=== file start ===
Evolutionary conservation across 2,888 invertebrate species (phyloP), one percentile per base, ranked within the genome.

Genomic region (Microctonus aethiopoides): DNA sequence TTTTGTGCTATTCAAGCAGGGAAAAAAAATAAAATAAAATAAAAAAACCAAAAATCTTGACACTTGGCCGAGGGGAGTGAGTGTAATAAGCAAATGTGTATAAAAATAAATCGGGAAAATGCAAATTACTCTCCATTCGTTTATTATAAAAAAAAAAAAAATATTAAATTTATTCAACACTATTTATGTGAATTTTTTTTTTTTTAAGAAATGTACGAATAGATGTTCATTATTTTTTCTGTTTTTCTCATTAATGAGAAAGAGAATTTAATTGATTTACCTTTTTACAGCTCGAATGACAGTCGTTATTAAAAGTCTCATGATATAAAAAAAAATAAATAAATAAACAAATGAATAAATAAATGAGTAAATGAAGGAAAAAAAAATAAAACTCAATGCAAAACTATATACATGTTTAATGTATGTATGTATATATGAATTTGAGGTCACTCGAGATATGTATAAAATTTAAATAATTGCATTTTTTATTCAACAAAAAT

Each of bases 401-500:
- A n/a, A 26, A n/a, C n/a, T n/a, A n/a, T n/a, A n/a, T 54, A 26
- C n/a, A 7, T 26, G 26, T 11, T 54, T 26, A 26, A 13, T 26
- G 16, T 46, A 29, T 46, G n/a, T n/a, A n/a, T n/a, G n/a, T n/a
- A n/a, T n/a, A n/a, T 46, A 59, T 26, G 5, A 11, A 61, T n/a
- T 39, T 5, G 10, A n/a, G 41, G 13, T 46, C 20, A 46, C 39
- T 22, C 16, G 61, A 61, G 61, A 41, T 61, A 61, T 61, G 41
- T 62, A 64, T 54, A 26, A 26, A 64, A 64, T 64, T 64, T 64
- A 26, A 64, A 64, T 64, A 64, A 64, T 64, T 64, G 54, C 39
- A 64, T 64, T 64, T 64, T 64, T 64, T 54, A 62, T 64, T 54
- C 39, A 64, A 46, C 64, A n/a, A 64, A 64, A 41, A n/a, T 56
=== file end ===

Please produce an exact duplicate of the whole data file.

Evolutionary conservation across 2,888 invertebrate species (phyloP), one percentile per base, ranked within the genome.

Genomic region (Microctonus aethiopoides): DNA sequence TTTTGTGCTATTCAAGCAGGGAAAAAAAATAAAATAAAATAAAAAAACCAAAAATCTTGACACTTGGCCGAGGGGAGTGAGTGTAATAAGCAAATGTGTATAAAAATAAATCGGGAAAATGCAAATTACTCTCCATTCGTTTATTATAAAAAAAAAAAAAATATTAAATTTATTCAACACTATTTATGTGAATTTTTTTTTTTTTAAGAAATGTACGAATAGATGTTCATTATTTTTTCTGTTTTTCTCATTAATGAGAAAGAGAATTTAATTGATTTACCTTTTTACAGCTCGAATGACAGTCGTTATTAAAAGTCTCATGATATAAAAAAAAATAAATAAATAAACAAATGAATAAATAAATGAGTAAATGAAGGAAAAAAAAATAAAACTCAATGCAAAACTATATACATGTTTAATGTATGTATGTATATATGAATTTGAGGTCACTCGAGATATGTATAAAATTTAAATAATTGCATTTTTTATTCAACAAAAAT

Each of bases 401-500:
- A n/a, A 26, A n/a, C n/a, T n/a, A n/a, T n/a, A n/a, T 54, A 26
- C n/a, A 7, T 26, G 26, T 11, T 54, T 26, A 26, A 13, T 26
- G 16, T 46, A 29, T 46, G n/a, T n/a, A n/a, T n/a, G n/a, T n/a
- A n/a, T n/a, A n/a, T 46, A 59, T 26, G 5, A 11, A 61, T n/a
- T 39, T 5, G 10, A n/a, G 41, G 13, T 46, C 20, A 46, C 39
- T 22, C 16, G 61, A 61, G 61, A 41, T 61, A 61, T 61, G 41
- T 62, A 64, T 54, A 26, A 26, A 64, A 64, T 64, T 64, T 64
- A 26, A 64, A 64, T 64, A 64, A 64, T 64, T 64, G 54, C 39
- A 64, T 64, T 64, T 64, T 64, T 64, T 54, A 62, T 64, T 54
- C 39, A 64, A 46, C 64, A n/a, A 64, A 64, A 41, A n/a, T 56